Stages of obsolescence:
Obsolescence: you have something so long that even the cheapest tight-wade realizes it is time for another one so they can interact and operate with current standards.
Planned Obsolescence: you bought something in the tech space which you realize how fast things change and had an expectation of be outdated within a certain amount of years depending on what sort tech gear was purchased.
Forced Obsolescence: you bought something from Apple and know the thing you brought from them today will be rewarded by forcing you into operating system and other software upgrades that will cause the gadgets you bought a year or two ago completely miserable to use or completely unusable by forcing upgrades by forcing developers to move their apps to the newest platforms.
I don’t have much of a problem with this method and speed of forward movement. I sold my iPad 2 because I expected that it wasn’t going to be able to use iOS 7.x forever and the upgrade to iOS 8.x would (based on a lot of community posts) make using that older iPad miserable. Even worse is the iPad before that is now 5 years old and none of those gadgets can even try to upgrade which means their apps will die a slow death from developer abandonment.
Mobile products are disposable which means to me that they will last 2-3 years until the software displaces the hardware or newer hardware makes a new purchase attractive. The Apple watch purchase is going to be the most terrible type of purchase unless you have money to burn (and some do) since it is a technology gadget and not a crafted piece of jewelry. This is obvious since the method of keeping time is a very outdated technology that is so much taken for granted that just about everything with space to keep time has the time displayed somewhere around it. More importantly it isn’t different then the watches that will be $9000 less besides the material difference. There isn’t an technological reason to buy one over the other. There isn’t a design difference to buy one over the other. There is only a material difference. The material difference is gold and there is less than $1900 worth of gold material. The entry level watch is made of steel and costs less than $500, add the $1900 of gold and you get a watch that is worth based on market value (Apple watch value is less than$500 and gold value in the other Apple watch is ~$1900) of $2400 that you can buy for a minimum of ~$10000. I don’t see how they sell this to anyone who is paying attention unless they have money to burn.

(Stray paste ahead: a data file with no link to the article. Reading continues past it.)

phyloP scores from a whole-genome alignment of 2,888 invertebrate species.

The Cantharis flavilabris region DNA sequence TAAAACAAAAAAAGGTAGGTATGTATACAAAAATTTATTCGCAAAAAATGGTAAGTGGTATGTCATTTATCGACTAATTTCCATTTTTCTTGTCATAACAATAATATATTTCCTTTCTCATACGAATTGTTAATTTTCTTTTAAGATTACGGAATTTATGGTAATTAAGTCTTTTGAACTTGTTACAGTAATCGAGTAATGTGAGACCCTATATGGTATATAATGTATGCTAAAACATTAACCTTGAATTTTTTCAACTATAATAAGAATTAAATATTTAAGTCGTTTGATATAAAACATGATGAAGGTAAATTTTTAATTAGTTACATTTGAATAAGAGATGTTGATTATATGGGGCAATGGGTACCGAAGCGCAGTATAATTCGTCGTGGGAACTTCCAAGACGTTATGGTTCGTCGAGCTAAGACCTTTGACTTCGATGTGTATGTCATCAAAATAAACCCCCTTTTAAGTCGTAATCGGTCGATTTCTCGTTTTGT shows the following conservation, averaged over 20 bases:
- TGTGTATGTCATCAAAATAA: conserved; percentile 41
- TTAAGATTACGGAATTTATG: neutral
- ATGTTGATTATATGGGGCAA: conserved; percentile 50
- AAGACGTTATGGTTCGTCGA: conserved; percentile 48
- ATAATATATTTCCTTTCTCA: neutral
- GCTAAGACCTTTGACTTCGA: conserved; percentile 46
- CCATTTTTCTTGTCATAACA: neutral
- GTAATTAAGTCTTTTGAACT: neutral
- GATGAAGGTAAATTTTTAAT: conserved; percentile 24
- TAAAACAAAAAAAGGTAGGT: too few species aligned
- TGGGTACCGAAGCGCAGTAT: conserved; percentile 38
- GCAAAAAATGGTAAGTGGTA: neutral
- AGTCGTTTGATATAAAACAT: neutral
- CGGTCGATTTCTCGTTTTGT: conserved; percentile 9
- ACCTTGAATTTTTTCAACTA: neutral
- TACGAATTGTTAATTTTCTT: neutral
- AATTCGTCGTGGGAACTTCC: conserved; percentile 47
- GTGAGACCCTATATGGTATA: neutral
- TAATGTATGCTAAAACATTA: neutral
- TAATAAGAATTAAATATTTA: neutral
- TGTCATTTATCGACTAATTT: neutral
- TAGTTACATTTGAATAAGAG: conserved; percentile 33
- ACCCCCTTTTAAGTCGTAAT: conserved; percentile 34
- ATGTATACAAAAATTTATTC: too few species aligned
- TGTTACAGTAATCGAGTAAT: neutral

Beyond the material value discrepancy there is a bigger problem of forced obsolescence that Apple pushes towards faster than most technology based companies. That device watch is going to be a golden paper weight in less than 3 years if Apple keeps up with it’s trend to force it’s fans/users through the same upgrade cycles.